This year has been the year of the woman, if only because of the number of times we’ve seen that phrase emblazoned in headlines.
First, women’s lives and health care were used as political chips. Then, women were relegated to a monolithic voting bloc. With last week’s history-making election, women now carry the banner for making gains in Congress — a milestone 20 women will represent their states in the Senate in January. We make up more than 50 percent of the population and less than 20 percent of Congress, but this is a victory nonetheless.
Despite big wins, women still have to clear higher hurdles than men, according to voters. If we had a nickel for every time we heard someone say they’d vote for a woman, as long as she’s “qualified,” we wouldn’t be so worried about this fiscal cliff.
A new study from the Barbara Lee Family Foundation with Lake Research Partners released this week shows that women must get a running start. These findings reveal that what it takes for a woman to be “qualified” in the eyes of voters is different, more nuanced and more complex than for a man. That is why it is so important that female candidates’ training programs and their consultants reflect the unique challenges of running in heels.
Past Barbara Lee Family Foundation research showed that having women on campaign teams brings a perspective that men-only teams do not. It’s true for running, and it’s true for governing: Women just do it differently.
What does it take for a female candidate to show she possesses substance and style? She must start early, according to these new findings, which provide a clear road map for candidates to tackle this double bind.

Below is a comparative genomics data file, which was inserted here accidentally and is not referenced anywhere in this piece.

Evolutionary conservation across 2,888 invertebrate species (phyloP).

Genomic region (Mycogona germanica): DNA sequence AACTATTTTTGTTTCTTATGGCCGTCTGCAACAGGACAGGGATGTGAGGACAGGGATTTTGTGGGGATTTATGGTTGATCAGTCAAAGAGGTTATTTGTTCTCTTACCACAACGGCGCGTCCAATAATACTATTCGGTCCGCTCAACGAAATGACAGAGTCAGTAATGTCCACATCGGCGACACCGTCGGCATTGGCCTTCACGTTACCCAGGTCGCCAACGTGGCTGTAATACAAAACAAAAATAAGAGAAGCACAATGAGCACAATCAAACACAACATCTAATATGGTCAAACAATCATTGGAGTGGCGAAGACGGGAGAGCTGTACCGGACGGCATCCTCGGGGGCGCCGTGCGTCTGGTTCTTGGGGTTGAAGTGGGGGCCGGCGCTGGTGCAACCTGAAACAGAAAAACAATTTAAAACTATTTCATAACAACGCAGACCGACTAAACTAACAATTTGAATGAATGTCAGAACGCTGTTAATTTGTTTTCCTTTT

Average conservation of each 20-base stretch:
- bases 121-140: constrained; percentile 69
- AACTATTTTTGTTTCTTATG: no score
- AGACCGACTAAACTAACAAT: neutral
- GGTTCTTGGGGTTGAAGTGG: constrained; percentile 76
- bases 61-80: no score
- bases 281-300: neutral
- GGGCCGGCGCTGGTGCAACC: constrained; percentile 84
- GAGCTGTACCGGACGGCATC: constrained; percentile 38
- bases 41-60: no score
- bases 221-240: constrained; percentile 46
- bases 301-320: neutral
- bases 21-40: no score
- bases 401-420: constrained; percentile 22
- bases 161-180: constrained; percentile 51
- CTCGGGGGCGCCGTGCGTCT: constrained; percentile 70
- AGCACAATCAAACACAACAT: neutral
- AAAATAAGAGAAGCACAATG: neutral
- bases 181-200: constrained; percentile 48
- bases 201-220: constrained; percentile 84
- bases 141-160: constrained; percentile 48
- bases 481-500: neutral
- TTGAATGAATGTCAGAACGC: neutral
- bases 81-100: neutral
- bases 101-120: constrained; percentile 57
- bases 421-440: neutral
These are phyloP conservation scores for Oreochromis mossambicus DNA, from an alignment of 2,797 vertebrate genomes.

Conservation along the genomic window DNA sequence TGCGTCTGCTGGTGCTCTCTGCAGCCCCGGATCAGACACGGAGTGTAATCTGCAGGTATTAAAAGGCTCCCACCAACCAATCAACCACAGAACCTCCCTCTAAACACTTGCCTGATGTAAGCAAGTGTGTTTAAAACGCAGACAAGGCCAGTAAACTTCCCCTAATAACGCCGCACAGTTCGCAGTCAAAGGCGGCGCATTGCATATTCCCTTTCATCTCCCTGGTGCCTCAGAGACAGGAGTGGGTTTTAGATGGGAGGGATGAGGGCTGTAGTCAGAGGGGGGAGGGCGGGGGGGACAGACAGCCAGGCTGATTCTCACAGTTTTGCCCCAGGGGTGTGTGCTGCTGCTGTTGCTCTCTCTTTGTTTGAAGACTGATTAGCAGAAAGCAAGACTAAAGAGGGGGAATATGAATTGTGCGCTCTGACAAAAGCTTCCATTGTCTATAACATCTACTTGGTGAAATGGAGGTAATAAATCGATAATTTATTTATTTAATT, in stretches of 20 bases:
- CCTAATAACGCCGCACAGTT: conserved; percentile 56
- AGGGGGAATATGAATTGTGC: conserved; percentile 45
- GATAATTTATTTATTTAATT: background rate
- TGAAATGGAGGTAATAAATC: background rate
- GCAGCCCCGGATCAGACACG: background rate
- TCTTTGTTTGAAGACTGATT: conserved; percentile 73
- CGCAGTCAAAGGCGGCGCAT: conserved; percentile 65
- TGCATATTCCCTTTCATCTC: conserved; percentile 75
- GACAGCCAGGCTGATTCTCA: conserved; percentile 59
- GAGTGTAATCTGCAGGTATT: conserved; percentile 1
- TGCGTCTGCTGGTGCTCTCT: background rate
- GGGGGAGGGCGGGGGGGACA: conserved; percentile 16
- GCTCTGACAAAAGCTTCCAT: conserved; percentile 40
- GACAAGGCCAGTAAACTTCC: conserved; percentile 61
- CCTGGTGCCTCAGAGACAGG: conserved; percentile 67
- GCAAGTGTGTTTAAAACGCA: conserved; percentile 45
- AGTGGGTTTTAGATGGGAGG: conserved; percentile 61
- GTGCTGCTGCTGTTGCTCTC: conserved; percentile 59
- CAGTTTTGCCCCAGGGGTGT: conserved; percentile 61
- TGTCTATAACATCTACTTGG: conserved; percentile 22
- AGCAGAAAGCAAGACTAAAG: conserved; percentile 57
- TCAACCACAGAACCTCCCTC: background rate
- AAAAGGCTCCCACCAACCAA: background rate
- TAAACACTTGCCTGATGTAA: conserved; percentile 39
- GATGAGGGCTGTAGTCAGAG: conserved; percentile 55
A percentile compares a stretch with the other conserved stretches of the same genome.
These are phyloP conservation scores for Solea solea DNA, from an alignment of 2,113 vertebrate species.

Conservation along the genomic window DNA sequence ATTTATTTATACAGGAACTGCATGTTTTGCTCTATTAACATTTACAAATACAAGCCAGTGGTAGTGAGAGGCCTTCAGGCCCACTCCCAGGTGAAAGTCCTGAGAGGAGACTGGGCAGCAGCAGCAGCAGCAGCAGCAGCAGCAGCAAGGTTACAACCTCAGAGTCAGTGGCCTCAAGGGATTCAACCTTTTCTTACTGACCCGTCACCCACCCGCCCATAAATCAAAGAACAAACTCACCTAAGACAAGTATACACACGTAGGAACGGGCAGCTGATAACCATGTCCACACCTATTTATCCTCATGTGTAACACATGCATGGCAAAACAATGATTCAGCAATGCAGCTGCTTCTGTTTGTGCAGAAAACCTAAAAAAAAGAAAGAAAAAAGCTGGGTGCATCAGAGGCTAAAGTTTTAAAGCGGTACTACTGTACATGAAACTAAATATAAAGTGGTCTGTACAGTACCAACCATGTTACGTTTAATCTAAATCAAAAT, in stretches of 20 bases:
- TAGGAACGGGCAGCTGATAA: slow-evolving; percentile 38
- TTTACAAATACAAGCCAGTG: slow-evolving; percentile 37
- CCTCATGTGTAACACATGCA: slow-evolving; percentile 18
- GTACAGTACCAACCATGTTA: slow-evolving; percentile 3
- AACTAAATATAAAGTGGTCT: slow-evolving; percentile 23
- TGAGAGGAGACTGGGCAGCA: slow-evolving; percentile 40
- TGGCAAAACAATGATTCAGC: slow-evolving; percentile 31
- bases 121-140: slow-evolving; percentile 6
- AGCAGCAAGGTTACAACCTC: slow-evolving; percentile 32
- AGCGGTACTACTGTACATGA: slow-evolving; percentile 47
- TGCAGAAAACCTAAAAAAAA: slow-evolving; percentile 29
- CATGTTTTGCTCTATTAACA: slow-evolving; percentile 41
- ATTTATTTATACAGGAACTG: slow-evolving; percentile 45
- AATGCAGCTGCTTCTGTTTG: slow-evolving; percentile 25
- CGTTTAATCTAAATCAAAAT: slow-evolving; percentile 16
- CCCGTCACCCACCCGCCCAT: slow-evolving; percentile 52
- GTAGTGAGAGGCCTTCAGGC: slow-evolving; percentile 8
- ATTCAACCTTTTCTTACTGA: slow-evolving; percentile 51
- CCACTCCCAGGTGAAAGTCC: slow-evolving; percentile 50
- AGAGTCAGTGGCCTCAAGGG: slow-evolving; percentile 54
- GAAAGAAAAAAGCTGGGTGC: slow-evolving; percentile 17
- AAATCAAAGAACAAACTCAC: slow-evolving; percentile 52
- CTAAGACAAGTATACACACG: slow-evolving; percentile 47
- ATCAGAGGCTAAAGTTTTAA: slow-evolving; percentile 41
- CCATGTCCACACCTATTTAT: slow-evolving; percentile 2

For female candidates, words matter when introducing themselves to voters. Saying they are qualified helps female candidates appear that way to voters. And confidence is critical. Women must come across as confident, qualified and competent straight out of the gate. They do not have the luxury of ramping up their campaigns the way men do. As one focus group participant said of a female candidate, “She is already fighting an uphill battle. She has got to get everything going for her that she can.”
That is why training programs that teach young women the nuts and bolts of running for office and introduce them to female role models are powerful.
With media training, fundraising skills, public speaking, and networking sessions under their belts, these young professional women (and high school girls) are ready to confidently hit the ground running as soon as they introduce themselves to voters.
This research shows that the first pitch is critical. To relay their qualifications, women must focus on the presentation and content of their introduction. Leading with their issue expertise and accomplishments, experience and track record before sharing their personal story.
Voters also give women points for having well-organized campaigns from the outset. There’s no room for on-the-job training, so learning campaign skills early is vital. Voters also see multitasking as an inherently female trait. Want to have a well-organized, efficient campaign team on day one? Hire some women.
Early training programs work. Friday’s Running Start Path to Politics panel of female experts — reporters, public affairs professionals and strategists — is one example of giving women a leg up. With the right tools, and with the right team, women can fill the floor of Congress. First we must get women to help fill the pipeline.
Adrienne Kimmell is executive director of the Barbara Lee Foundation. Jessica N. Grounds executive director of Running Start.
Terri Henderson, 6, center, whose mother is El Salvador, attends a rally with members of Congress at Union Station's Columbus Circle to announce the Restore Opportunity, Strengthen, and Improve the Economy (ROSIE) Act on July 29, 2014. The legislation provides incentives for government contractors to pay a living wage and other benefits that would help low-income workers.